Sometimes the cartoon world, at least as reflected in the colorful pictures and captions of mass media, gets so bonkers that a real-world headline would be right at home in a humor magazine. Take the ludicrous bauble that prompted this article. It appeared in no less a distinguished place than the front page of The New York Times on the Web: "Bathroom Dispute Halts Chess Championship."
We could have gone with that. No doubt about it.
But we prefer to see the everyday zaniness through our own eyes, so we did a bit of a redo.
If case you missed the debacle, the world chess championship was halted when a player, Russia's Vladimir Kramnik, was locked out of his private bathroom because of inferences that he was going there too often and cheating while there. Expectedly enough, the bathrooms were part of the private areas of both players that were not under video surveillance.
In a rage over what he perceived as an insult to his personal dignity, Kramnik forfeited the fifth game of the match.
The day before, his opponent's team had filed a written protest to the World Chess Federation on behalf of Bulgaria's Veselin Topalov about Kramnik's frequent bathroom breaks.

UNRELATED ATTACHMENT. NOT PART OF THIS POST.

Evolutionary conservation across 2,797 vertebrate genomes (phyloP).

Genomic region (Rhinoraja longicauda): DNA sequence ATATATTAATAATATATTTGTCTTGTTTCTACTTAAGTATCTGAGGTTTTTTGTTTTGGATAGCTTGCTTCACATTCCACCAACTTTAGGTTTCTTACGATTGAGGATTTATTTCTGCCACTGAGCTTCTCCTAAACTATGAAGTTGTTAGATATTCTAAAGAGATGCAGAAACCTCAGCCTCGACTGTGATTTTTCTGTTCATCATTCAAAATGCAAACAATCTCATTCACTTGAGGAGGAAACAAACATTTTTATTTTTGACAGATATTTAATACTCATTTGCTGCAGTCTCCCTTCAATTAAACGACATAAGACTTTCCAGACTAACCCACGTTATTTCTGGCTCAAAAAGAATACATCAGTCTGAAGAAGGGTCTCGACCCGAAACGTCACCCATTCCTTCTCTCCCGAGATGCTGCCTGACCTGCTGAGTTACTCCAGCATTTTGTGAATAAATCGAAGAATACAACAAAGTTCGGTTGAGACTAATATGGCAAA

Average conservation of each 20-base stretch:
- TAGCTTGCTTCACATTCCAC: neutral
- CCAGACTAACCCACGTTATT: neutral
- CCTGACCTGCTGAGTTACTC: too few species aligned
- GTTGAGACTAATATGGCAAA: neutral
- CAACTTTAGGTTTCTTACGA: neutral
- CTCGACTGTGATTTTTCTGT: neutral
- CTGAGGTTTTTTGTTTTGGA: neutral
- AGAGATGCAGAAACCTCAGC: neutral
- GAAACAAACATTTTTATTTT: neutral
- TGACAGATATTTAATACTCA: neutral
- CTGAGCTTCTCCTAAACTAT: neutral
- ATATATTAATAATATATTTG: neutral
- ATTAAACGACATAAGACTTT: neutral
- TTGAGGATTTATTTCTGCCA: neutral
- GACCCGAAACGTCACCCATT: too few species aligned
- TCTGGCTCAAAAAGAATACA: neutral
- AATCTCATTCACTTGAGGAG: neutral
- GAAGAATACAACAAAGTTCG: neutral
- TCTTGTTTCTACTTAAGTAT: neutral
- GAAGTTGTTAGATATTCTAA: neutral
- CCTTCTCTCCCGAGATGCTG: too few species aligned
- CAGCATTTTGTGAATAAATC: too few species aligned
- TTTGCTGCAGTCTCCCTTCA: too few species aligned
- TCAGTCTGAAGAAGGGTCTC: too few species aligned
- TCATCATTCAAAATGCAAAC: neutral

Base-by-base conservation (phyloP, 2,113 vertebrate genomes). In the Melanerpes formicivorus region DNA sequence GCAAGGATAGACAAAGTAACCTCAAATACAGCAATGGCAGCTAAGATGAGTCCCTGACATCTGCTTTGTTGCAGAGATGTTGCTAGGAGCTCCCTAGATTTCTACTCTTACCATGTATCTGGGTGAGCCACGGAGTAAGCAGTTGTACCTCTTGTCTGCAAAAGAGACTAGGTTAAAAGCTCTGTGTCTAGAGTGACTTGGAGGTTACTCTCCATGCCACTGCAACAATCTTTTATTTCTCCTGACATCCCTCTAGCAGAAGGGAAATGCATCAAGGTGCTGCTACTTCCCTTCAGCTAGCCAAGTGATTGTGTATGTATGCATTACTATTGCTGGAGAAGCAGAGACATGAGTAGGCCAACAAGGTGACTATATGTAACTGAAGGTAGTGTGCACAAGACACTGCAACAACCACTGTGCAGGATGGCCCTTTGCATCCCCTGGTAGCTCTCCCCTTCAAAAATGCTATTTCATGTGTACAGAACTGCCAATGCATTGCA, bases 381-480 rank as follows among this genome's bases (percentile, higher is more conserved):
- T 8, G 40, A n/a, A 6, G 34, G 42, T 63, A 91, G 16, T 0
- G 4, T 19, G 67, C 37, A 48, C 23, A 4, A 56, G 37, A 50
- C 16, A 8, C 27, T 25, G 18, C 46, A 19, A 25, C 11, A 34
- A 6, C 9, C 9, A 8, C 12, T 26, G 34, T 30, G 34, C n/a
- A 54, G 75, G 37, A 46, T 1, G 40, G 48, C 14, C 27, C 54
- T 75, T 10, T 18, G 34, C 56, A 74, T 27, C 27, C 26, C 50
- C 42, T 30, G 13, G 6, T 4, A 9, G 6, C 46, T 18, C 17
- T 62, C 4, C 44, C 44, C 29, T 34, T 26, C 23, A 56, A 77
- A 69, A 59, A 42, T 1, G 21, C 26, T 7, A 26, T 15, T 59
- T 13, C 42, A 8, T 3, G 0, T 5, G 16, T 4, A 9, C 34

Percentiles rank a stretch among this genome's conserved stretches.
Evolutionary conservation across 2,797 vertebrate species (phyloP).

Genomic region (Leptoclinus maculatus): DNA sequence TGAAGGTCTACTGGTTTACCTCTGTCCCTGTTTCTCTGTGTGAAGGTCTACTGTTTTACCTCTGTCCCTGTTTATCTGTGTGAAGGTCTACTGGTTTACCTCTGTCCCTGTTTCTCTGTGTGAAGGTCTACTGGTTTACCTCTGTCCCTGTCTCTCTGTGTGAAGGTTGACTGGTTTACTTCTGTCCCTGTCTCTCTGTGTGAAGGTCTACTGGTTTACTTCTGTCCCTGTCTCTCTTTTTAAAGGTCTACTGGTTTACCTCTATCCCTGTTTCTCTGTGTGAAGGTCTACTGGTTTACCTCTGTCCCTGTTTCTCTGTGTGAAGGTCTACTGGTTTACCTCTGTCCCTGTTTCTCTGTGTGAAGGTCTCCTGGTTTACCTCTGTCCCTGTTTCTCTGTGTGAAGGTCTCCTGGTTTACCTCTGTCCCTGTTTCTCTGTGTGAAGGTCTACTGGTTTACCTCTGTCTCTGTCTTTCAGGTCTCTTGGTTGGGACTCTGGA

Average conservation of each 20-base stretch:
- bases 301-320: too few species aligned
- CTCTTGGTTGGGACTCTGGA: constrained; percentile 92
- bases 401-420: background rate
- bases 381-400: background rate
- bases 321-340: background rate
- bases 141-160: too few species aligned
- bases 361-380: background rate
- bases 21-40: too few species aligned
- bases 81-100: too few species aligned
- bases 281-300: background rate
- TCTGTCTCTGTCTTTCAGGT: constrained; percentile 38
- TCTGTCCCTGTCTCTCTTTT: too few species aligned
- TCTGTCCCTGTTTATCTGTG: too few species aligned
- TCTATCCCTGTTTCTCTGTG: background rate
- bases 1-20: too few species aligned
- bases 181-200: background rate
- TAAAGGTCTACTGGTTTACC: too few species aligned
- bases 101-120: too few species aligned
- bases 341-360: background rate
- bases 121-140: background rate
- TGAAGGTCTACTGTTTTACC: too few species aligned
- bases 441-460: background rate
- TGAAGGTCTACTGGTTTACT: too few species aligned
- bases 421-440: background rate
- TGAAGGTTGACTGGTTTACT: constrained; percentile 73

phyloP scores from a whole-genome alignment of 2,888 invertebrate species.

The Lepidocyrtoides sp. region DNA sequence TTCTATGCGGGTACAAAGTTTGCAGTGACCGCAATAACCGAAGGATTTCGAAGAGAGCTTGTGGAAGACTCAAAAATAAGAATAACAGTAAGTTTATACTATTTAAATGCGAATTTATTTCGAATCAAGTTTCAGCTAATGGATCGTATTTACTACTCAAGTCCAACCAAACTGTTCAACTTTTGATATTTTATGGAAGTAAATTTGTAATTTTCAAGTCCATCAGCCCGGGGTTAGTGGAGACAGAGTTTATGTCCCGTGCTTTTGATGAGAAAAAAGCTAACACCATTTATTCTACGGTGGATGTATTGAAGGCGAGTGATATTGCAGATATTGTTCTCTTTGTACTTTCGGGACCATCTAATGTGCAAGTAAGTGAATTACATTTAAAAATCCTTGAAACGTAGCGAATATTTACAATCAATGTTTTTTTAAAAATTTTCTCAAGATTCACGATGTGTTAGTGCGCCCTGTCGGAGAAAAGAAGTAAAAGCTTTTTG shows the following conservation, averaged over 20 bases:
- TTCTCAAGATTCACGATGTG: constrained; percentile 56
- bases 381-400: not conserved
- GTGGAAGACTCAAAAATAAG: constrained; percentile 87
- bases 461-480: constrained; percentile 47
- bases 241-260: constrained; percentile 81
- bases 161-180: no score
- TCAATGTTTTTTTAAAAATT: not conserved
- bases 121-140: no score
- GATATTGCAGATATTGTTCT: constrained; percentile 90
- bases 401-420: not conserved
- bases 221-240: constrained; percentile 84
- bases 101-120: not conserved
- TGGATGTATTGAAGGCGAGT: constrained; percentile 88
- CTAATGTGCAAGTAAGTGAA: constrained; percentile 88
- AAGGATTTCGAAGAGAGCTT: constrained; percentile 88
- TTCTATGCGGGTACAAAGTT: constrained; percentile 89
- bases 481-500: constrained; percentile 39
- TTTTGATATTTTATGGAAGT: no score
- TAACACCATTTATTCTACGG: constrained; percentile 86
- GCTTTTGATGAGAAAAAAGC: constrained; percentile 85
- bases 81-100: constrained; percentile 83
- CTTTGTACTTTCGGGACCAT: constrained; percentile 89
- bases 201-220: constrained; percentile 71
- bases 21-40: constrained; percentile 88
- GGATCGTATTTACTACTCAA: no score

The Federation responded by locking the private bathrooms of both players and informing them they should use the same bathroom for the remainder of the match.
Going on strike at the start of the next game, Mr. Kramnik left for his private area and took a seat outside of his privy, demanding it be unlocked. When the organizers refused, he did not resume his participation, and the game was forfeited to Topalov. He was ahead in the match 3-1, with 6.5 points needed to win.
Demanding that his bathroom be reopened, Kramnik said, "My dignity does not allow me to stand this situation."
Mr. Kramnik's manager fired off a letter demanding that the committee be replaced and the decision to lock the players out of their private bathrooms be reversed. He declared that his client's frequent trips to the bathroom were due to the fact that he drinks a lot of water during the games and likes to pace. Since the private rest area is too small for his perambulations, he also "uses the space of the bathroom as well."
The letter said that Mr. Kramnik would not continue unless the federation was "ready to respect Mr. Kramnik's rights, in this case, to use the toilet of his own restroom whenever he wishes to do so."
Meanwhile, Topalov's manager shot off his own missive, maintaining that the players should be accompanied to the bathroom by a match referee, since the new ruling would permit Kramnik "to visit the new bathroom an unlimited number of times without being subject to further control." He added that if the match goes on, his client "would refrain from shaking hands with Mr. Kramnik before the games and would not take part in joint press-conferences with him."
Play, we assume, eventually resumed. But, as far as the prestige of the match goes, the handle had already been pressed.